Date of this Version
During the Baroque flute revival in 1970s Europe, American modern flute instructors who were interested in studying Baroque flute traveled to Europe to work with professional instructors. They then transmitted that knowledge to their students upon returning to America, furthering the modern study of Baroque flute in America. Now, thanks to their efforts and those of academic institutions and professional organizations such as the National Flute Association, there are many opportunities in America to hear performances by dynamic Baroque flutists, to perform and compete on Baroque flute, and to learn from respected Baroque flute instructors. There are also numerous texts and methods books on Baroque flute that give single-author perspectives on learning the instrument.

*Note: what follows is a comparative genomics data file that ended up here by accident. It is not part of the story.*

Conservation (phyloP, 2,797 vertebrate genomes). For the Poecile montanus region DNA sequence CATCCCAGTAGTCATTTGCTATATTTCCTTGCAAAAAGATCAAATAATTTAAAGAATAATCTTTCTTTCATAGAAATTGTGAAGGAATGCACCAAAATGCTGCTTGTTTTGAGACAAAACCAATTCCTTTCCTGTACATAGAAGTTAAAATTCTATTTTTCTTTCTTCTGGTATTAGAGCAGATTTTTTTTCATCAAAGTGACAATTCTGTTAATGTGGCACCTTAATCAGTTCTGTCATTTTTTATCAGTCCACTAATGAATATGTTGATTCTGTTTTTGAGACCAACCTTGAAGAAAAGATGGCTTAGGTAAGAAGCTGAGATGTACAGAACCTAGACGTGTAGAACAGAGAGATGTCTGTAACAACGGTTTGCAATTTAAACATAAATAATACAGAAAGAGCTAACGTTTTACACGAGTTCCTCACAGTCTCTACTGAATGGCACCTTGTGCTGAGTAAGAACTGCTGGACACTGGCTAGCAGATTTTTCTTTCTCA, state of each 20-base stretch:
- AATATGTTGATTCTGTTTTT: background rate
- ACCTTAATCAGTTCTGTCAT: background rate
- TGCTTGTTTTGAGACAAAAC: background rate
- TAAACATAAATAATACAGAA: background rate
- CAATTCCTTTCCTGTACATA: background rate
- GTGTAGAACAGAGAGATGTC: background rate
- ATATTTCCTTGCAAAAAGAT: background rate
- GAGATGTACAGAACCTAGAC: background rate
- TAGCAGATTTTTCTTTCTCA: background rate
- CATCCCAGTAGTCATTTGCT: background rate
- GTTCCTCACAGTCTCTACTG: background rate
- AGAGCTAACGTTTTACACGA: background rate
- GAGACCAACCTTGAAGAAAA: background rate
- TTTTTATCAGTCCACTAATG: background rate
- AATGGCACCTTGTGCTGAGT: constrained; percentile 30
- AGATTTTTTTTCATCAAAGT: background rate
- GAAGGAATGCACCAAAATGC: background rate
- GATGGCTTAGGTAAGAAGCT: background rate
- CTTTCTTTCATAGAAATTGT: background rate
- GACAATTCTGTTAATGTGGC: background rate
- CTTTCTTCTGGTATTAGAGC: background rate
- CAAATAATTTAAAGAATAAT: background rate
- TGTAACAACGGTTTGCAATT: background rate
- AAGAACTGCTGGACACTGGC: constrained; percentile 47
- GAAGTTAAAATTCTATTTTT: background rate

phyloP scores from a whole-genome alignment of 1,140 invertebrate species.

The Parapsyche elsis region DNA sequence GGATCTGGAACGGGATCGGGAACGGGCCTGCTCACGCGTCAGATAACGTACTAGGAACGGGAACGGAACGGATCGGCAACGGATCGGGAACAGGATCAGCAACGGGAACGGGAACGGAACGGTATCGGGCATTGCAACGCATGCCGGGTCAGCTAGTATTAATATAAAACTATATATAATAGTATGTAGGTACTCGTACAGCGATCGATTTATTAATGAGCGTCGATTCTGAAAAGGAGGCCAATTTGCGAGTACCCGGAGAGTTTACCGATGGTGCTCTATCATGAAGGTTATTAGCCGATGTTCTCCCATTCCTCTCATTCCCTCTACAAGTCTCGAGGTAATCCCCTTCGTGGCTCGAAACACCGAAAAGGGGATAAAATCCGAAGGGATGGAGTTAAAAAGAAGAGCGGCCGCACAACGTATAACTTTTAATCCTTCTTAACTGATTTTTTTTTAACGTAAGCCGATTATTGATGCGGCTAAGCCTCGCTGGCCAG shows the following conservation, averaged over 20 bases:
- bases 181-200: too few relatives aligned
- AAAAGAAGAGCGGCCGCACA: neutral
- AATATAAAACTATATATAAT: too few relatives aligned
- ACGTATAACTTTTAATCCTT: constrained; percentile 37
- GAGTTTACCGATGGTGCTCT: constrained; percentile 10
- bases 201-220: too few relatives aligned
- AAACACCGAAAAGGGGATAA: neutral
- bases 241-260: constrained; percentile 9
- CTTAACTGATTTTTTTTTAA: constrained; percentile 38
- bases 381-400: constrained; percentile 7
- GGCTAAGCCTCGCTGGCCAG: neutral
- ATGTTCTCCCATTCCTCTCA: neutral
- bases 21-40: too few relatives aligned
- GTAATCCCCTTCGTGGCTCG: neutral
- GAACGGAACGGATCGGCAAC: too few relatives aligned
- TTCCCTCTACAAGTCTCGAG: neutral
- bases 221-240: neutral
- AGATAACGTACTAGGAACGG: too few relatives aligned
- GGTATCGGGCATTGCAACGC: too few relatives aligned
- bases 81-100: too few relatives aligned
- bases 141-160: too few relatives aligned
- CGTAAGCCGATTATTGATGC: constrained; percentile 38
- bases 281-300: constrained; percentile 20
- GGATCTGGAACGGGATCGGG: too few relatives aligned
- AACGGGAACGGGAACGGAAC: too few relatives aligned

There are, however, few comparisons of modern pedagogical approaches to teaching Baroque flute. Thus, through a detailed, topic-by-topic summary and comparison of eight modern American Baroque flute educators’ backgrounds and pedagogical methodologies (gathered through personal interviews and observations), this document is intended to capture a snapshot of Baroque flute pedagogy in twenty-first century America, identifying common experiences, practices, and philosophies and significant differences. It is hoped that this information can serve as a resource for those interested in researching or learning to play the Baroque flute, especially those without access to an instructor or who seek to compare pedagogical approaches. It is also hoped that this study further contributes to the increasing interest in modern Baroque flute study.
Advisor: John R. Bailey